Photinia Leaf Spot – Don’t Panic!

Photinia Red Robin makes a really photogenic hedge plant, with blazing red young leaves that can be persuaded to reappear all summer with regular trimming and simple but lovely white flowers.

However, just as the most handsome face can be marred by acne, the prettiest Photinia bush can can be disfigured by an unpleasant looking dose of Leaf Spot. It really is an ugly thing to happen to such great foliage and if it comes your way, you may be quite alarmed.

Our advice is to be calm. The first thing to consider is this: Photinia Red Robin loves sun and well drained soil, it also is not a big fan of very humid or very cold weather. If your plants are in a dark, damp place and suffer a harsh winter followed by a muggy summer, their natural defenses will be strained and they will be more susceptible to disease.

Obviously, you can choose the right place to plant them but you can’t control the weather. If your plants are in a sunny, well drained spot and get leaf spot due to bad weather, you have nothing to worry about. If, on the other hand, they aren’t in a suitable location and get severe leaf spot on a regular basis, then you must be brave and replace them with a hardier plant.

There are two possible causes of the spots. One is fairly harmless and only ever occurs after manky weather. The other, called Entomosporium, also needs cold, wet weather to strike hard and is a bit more of a pain. It is very hard to tell them apart.

Fortunately, the treatment for both is the same – remove and burn affected leaves on sight and keep the bottom of the plant ruthlessly clean of fallen leaves – a single decaying leaf can be a springboard for enough spores to affect an entire hedgerow.

Even if you get a few spots coming back, don’t worry, it’s just nature doing its thing. If you have a plague of spots year after year, don’t waste your time on a loosing battle with chemicals and sprays – be graceful and rethink your planting scheme.

And remember – healthy plants tend to stay healthy. Overfeeding can be almost as bad as underfeeding: each year, apply a single dose of liquid feed around the base of your plants, according to the instructions of your product (early spring is usually the best time). If your area has dry soil, apply a bit of mulch around but not touching the stems of your plants in late spring and water your plants if there is a drought.

9 thoughts on “Photinia Leaf Spot – Don’t Panic!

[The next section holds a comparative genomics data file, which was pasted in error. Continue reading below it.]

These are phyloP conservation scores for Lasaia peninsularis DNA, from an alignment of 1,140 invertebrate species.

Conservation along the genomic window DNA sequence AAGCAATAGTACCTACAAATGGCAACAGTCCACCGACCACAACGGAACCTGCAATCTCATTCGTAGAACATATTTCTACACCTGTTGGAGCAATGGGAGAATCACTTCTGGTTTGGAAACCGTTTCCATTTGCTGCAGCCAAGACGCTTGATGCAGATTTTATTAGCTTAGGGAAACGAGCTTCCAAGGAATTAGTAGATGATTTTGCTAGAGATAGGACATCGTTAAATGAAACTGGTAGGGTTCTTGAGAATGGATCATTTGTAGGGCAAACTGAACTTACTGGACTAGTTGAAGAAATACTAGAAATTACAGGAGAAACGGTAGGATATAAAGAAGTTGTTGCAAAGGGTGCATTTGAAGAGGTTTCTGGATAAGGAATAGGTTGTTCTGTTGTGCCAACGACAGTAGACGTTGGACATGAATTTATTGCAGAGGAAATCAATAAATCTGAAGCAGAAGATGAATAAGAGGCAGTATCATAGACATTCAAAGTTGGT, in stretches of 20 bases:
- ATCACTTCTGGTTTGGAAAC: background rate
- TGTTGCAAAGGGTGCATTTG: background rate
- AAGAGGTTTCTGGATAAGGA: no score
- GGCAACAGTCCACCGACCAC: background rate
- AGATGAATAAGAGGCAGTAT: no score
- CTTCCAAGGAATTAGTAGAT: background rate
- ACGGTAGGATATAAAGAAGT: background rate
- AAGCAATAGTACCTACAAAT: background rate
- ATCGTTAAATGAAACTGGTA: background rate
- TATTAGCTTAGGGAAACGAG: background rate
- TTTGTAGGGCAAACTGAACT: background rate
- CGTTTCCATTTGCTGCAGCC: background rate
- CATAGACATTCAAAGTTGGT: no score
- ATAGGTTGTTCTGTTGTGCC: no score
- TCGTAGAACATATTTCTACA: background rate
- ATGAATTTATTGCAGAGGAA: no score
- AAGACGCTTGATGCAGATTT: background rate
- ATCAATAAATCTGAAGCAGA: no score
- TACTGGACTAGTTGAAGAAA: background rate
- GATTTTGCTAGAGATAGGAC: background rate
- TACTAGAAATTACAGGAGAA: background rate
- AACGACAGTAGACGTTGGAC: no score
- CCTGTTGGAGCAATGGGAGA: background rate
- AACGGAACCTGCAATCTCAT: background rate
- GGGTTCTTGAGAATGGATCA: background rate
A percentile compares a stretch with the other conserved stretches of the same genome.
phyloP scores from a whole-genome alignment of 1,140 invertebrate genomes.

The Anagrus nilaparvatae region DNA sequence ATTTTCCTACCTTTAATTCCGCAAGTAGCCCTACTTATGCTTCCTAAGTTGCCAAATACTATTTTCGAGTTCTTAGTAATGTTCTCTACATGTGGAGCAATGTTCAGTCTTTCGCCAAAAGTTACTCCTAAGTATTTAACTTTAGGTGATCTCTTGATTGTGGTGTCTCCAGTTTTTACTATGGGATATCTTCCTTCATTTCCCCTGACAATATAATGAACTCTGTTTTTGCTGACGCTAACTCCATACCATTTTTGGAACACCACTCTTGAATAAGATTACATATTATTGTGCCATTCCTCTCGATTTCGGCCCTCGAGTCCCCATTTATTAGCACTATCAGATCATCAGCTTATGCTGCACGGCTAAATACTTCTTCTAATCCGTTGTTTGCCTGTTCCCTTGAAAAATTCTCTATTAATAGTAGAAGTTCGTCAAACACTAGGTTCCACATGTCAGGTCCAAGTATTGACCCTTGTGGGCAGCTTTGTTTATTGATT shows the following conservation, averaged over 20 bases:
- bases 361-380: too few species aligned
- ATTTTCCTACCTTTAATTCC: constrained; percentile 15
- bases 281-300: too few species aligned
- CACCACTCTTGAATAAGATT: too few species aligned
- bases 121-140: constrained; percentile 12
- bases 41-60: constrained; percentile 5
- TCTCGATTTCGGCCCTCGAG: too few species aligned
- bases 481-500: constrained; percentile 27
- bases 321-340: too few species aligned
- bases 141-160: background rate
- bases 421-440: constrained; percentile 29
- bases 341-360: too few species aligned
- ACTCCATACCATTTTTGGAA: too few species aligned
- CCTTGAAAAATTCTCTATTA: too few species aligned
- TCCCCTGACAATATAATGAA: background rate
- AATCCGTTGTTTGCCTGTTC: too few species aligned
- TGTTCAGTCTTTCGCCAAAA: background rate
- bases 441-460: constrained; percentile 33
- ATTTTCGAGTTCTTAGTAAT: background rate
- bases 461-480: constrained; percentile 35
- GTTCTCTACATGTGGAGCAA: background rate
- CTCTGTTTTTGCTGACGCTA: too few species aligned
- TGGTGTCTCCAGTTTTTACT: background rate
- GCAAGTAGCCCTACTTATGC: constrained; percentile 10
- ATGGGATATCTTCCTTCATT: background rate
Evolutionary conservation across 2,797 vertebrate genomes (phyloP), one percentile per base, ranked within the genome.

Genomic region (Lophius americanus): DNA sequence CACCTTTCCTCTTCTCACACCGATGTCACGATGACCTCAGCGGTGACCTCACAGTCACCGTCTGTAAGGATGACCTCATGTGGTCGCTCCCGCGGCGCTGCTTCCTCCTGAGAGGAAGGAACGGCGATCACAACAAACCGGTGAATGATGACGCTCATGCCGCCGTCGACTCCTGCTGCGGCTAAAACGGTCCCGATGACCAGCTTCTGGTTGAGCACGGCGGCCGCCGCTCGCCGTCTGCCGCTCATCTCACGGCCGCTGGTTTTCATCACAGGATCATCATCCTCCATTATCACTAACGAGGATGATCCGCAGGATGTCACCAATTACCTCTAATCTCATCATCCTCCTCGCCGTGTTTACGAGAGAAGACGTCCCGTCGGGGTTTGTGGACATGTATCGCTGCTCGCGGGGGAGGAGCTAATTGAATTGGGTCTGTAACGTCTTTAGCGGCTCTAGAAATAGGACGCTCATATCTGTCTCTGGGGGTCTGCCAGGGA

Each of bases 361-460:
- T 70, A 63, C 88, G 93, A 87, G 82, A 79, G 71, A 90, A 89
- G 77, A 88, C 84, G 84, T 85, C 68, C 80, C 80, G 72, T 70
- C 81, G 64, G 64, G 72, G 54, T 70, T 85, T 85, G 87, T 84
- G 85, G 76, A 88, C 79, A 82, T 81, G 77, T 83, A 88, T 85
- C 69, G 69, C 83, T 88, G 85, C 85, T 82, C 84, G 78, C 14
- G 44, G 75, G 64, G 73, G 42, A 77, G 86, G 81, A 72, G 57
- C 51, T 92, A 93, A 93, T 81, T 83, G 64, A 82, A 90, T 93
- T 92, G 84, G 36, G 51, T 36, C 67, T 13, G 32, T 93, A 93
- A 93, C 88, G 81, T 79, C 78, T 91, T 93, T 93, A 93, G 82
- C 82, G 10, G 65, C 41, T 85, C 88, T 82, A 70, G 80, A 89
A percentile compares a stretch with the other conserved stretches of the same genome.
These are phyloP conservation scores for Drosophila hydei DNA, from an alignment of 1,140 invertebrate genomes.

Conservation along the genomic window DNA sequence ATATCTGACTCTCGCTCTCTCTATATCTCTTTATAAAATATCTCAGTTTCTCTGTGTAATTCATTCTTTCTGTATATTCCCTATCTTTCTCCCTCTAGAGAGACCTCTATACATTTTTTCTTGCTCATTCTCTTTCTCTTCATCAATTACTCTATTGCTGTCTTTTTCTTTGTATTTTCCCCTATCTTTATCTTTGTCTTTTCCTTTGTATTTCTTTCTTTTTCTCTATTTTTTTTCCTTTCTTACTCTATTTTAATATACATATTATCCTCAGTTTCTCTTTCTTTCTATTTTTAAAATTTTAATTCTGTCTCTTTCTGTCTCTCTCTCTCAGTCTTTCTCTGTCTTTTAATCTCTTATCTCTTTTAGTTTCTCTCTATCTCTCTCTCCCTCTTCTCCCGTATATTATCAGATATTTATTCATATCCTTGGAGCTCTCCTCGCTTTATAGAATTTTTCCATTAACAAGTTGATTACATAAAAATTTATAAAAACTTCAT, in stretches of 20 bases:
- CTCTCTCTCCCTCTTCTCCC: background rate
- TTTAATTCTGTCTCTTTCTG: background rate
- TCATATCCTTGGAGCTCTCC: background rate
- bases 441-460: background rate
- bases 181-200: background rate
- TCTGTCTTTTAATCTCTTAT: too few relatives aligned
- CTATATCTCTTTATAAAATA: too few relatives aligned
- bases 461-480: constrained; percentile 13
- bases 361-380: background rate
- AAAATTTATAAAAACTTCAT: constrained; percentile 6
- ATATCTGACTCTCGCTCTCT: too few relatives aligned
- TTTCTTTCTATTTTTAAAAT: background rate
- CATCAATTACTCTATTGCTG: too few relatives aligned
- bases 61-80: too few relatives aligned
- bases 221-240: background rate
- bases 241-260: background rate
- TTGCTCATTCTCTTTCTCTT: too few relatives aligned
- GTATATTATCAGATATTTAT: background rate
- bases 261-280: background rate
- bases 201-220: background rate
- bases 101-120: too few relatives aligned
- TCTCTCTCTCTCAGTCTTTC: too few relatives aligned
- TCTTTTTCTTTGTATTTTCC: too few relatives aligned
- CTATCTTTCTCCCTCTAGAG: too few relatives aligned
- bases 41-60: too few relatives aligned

1. I have a lot of black spot on the newly planted ‘Red Robin’ what can I spray it with?

  2. Most of the leaves on my photinia planted last year have leaf spot,its in a area that only gets sun in the morning what can i treat it with

  3. Hi Ted,

    Last summer was a sucker for mildew and other fungus problems like leaf spot. You mention that your site is shady, is it also very sheltered, with a restricted air flow and/or lots of other plants crowded around the Photinia (these things will make the site more humid and encourage leaf spot)? Which part of the country are you in? What is the soil like, especially in terms of moisture & drainage?

    To kill the fungus, you’ll need a systemic fungicide that works from the inside of the plants. Once the issue has cleared up, you can switch to an organic, preventative, copper based fungicide like Bordeaux mixture. I haven’t used these for Photinia myself, I would advise using organic controls (i.e. cleaning up fallen leaves, pruning & changing the mulch a couple of times a year), but they should be effective.

    If your plants aren’t in a suitable location, i.e. sunny, with a good air flow and not too much soil moisture, then I would suggest replacing them with a more suitable plant, such as an ornamental holly (if you need some intersting leaf colour). If the plants aren’t happy, the leaf spot will just keep on coming and you’ll save yourself time and money in the long run.
    It’s early days and I haven’t seen your site & plants in person, so I don’t want to be too gloomy. If you use sprays for the next couple of years and aren’t happy with the results, whip the Photinia out and start again.

  4. hi

    my problem with the red robin is there are holes in the leaves.when i dig the soil there are some
    worms.also not in the best spot where i put them.

    is there any product to fix this problem.

  5. Worms in the soil are good if they are worms and not slugs or caterpillars. If the holes in the leaves are mainly round and look as if they could have been the result of a being fired at with a shotgun then they are almost certainly fungal. As the weather dries and warms the new foliage will not have these. They are not pretty, but pretty harmless

  6. My photinia obiously has leaf spot and appears to have provided the vine weevil with a meal. Will the dreaded weevil attack the roots or just the leaves? I’m always reluctant to spray or use chemicals but especially here as the two plants are alongside the lavendar hedges planted for the bees.

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